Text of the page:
This week the BLM began rounding up horses from the Seaman and White River Herd Areas (HAs) in Nevada. AWHC is particularly concerned about this operation both because the BLM plans to zero-out, or remove all, wild horses from these HAs and due to the fact that we have an active lawsuit in the same region that challenges a very similar roundup plan for the Caliente Complex. In addition, in both EAs and the Ely Resource Management Plan, the agency refused to even consider any reductions to domestic livestock grazing on these same public lands. This means that sheep and cattle will continue to graze in the Seaman and White River HAs as horses are permanently removed.
Last Thursday, we sent a letter to the BLM asking them to wait to implement any action under the Seaman/White River roundup EA until the court ruled in our Caliente Complex lawsuit. The BLM responded to our letter the next day and explained that they still plan to move forward with their plan. The BLM explained that they will need to return to these HAs several times before they can conclusively say that all the horses have been removed. Therefore, we will be watching this action closely as it develops and will update you with any news.
0 mustangs were rounded up and removed today, and the operation has been suspended due to "unseasonably warm weather" in which horses are in the higher elevations. The BLM plans to return to the HA to remove the remainder of the horses until January.
294 wild horses have been removed and there have been 9 deaths.
14 wild horses were captured, and there was 1 death: a 10-year old grey mare w/missing eye was euthanized.
26 wild horses were rounded up and removed and there were 3 deaths.
43 wild horses were rounded up and removed, 20+ year-old great was euthanized due to body condition and "severe tooth loss".
7 mustangs were captured today. Our observer was the only member of the public onsite for the operation again today. The trap site changed to the same spot from the first two days of the roundup - and we were located about a half mile away.
Very few horses were captured today, operations decided to move the trap for tomorrow (11/17) to a site 12 miles South. There were so few horses left in open terrain that the contractors opted to temporarily relocate to a spot on the other side of a mountain miles away to the North just to chase a colt and a mare; these tries by horse-and-lasso were unsuccessful. Our field rep was not invited to view these attempts at the temporary location and remained at the initial observation spot. During this temporary absence of the crew, two other wild horses nonchalantly walked around a ridge within 200 feet of the initial observation spot and peacefully stared at our field rep (see close up photos of the white horses).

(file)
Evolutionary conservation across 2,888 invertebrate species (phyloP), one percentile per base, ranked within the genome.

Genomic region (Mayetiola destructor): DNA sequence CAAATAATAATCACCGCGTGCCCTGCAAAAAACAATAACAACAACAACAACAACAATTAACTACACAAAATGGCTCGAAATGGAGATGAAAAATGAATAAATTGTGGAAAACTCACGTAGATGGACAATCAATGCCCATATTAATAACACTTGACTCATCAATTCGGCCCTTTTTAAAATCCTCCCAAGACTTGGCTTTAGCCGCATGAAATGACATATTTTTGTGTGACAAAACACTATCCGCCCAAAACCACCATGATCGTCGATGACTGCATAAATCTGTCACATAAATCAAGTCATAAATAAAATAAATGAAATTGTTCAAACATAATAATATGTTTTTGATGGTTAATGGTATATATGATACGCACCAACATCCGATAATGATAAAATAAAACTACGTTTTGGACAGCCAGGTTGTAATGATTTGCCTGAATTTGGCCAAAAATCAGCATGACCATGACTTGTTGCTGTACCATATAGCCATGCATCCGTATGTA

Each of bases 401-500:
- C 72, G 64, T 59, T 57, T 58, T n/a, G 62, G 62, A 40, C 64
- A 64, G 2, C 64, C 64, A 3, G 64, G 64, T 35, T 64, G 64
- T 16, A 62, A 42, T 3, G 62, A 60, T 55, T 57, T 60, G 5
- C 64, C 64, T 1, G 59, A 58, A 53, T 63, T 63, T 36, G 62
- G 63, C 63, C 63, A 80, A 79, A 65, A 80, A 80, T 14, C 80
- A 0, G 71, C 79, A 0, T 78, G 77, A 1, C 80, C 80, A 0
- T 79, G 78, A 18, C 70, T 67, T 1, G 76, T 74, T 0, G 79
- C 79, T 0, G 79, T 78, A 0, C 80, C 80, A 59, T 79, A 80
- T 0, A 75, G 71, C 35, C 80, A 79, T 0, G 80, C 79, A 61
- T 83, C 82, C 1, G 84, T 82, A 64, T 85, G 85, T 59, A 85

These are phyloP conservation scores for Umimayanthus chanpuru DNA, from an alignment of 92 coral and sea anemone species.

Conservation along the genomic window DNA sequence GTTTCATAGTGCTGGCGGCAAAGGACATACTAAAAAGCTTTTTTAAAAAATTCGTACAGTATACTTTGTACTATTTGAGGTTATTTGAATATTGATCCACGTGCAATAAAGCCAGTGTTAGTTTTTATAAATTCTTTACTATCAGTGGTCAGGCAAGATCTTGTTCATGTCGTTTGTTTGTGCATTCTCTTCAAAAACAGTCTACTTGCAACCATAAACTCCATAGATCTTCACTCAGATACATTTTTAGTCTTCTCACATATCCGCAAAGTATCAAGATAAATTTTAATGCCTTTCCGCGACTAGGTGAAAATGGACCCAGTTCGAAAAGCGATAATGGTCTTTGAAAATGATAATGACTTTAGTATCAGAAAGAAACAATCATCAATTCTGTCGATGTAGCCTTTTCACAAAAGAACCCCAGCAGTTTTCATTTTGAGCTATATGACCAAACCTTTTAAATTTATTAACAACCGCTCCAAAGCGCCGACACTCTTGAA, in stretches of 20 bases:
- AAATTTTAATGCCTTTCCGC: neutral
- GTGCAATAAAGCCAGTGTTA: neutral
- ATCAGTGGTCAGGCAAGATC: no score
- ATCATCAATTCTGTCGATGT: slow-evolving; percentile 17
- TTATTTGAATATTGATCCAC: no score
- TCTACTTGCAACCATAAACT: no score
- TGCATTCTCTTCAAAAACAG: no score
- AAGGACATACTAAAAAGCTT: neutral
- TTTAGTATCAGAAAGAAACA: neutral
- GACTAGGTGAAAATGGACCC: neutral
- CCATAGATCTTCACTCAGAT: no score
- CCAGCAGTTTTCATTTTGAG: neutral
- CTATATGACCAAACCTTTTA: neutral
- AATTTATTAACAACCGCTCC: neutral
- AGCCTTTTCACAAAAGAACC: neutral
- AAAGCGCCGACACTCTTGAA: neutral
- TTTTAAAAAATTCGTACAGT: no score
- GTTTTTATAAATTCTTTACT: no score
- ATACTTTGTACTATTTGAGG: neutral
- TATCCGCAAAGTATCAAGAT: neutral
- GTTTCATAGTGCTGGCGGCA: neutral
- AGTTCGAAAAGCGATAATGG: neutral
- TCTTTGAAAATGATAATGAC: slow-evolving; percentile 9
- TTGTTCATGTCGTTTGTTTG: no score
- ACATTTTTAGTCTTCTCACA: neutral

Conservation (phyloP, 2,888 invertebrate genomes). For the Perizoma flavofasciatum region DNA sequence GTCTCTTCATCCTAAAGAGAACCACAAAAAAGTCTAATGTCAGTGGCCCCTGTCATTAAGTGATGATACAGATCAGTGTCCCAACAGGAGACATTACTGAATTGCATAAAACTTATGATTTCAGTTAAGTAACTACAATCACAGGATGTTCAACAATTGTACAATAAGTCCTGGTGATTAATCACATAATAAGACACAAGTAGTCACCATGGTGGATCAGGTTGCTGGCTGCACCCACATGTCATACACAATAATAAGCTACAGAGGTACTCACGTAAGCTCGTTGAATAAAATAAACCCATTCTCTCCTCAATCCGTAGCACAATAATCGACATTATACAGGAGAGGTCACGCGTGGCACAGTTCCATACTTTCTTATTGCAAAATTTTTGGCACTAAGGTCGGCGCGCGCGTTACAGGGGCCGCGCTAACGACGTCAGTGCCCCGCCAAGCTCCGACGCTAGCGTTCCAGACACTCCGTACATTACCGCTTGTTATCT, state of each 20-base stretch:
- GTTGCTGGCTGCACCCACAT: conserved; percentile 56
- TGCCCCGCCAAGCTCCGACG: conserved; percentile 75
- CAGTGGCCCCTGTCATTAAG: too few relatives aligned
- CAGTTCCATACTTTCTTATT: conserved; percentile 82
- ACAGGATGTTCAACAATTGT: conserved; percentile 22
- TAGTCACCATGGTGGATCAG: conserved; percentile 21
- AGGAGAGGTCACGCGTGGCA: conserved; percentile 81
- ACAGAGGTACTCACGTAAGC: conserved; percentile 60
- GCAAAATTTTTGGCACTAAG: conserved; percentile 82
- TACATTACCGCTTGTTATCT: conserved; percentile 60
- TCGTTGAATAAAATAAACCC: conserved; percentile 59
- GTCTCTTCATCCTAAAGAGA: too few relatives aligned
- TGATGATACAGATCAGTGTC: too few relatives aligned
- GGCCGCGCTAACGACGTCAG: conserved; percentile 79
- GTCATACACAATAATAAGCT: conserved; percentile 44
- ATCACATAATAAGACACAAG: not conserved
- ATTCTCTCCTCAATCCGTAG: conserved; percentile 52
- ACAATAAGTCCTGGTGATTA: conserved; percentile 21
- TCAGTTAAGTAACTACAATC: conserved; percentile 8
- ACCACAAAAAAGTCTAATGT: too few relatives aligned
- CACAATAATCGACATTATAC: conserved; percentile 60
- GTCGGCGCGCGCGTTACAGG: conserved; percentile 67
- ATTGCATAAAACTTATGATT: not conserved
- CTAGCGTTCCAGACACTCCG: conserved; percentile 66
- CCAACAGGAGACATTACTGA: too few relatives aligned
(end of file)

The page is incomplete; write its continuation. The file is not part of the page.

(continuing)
32 mustangs were rounded up and removed today, and two horses were euthanized: a 16-year-old mare who was captured the day before was euthanized because of body condition and having one eye, and a 6-year-old grey stallion with a "previously broken left rear leg". Today's roundup included two (mare and colt) that were roped off, requiring them to drove to pick them up. 2 loads from the prior days' were shipped out this morning, destined for the Ridgecrest holding corrals.
AWHCs field representative was the only member of the public in attendance at the removal today and we had a better view of the trapsite and corrals. 56 mustangs were captured and there were no deaths. This brings the total thus far to 172 captured (68 studs, 81 mares, 23 foals) and two deaths.
AWHC's field representative was the only member of the public in attendance at the removal today. 14 horses were captured, and one horse died. The BLM made the decision to unnecessarily euthanize a healthy, 4-year-old stallion who had an old injury to his eye that had been healed over.
The weather was unusually warm and the sudden heat wave prominent enough to warp the view of the mountains so much that the entire horizon looked like something out of science fiction. There was so much moisture that it took on the appearance of a reflective "lake" hovering in the air with mountain tops.
The trap site is about a half mile from the viewing area which is not close enough to see what happens to the horses once inside the capture pen.
The day was called early by the contractors, as there are no more horses in the area in each direction to the horizon.
November 12, 2019
AWHC's field representative was the only member of the public onsite today for the first day of the White River/Seaman roundup and removal. The helicopter contractor for this roundup is Sampson Livestock Company.
102 Mustangs lost their freedom -- 40 stallions, 45 mares, 15 foals and there was 1 death after a stallion broke his neck shortly after entering the trapsite.
Within the span of two hourse, two colts were separated from their herd and had to be brought in by contractors on horseback. Two hours later, while on a lunch break, one colt was seend wandering down from North and stopped by the observation vehicles. The foal called out a few times, and walked up the road to the trap. BLM radioed in and the contractors wrangled the foal. This is one of the detriments of roundups - contractors had not seen that a foal had been
At one point in the day, one of the Judas horses (the contractors tamed, domestic horse which leads mustangs into the trap) decided to not cooperate and took the opportunity to run off during the colt chase, climbed a nearby mountain, walked over a few ridges and stayed up there the next few hours looking watch over us. Perhaps he was inspired to be wild and free.
According to BLM, 530 wild horses live in the area and the goal of this roundup is to captured 450 but would like to get them all.